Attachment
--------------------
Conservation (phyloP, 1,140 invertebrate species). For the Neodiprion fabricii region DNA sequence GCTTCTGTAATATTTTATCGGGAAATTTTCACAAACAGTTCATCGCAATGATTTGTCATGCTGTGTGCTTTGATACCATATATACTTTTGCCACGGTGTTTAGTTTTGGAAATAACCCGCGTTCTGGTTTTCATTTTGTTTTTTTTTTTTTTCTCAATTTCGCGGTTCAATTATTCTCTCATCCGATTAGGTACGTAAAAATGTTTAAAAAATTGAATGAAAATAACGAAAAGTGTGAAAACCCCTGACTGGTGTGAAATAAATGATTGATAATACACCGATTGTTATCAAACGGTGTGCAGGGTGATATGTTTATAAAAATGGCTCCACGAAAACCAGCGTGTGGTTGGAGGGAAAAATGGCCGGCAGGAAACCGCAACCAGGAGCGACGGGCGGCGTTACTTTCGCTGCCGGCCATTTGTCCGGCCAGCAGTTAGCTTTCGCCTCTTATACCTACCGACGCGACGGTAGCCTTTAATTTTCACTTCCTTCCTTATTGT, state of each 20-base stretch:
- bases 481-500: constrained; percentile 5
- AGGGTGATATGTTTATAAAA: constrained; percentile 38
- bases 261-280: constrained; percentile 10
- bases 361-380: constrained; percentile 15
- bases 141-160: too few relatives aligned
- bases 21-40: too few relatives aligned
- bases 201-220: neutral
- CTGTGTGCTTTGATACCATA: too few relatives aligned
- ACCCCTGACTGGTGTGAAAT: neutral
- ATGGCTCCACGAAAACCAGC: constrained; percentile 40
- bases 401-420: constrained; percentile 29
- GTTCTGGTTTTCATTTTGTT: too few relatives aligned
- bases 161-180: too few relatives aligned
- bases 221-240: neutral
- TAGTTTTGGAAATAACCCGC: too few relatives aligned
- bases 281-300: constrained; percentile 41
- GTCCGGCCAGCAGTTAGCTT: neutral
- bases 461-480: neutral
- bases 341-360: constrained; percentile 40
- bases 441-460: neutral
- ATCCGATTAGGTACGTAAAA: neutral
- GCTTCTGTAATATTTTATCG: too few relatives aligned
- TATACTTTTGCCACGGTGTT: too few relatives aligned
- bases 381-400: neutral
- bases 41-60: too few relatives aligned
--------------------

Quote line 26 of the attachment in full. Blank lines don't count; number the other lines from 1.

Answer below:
- bases 41-60: too few relatives aligned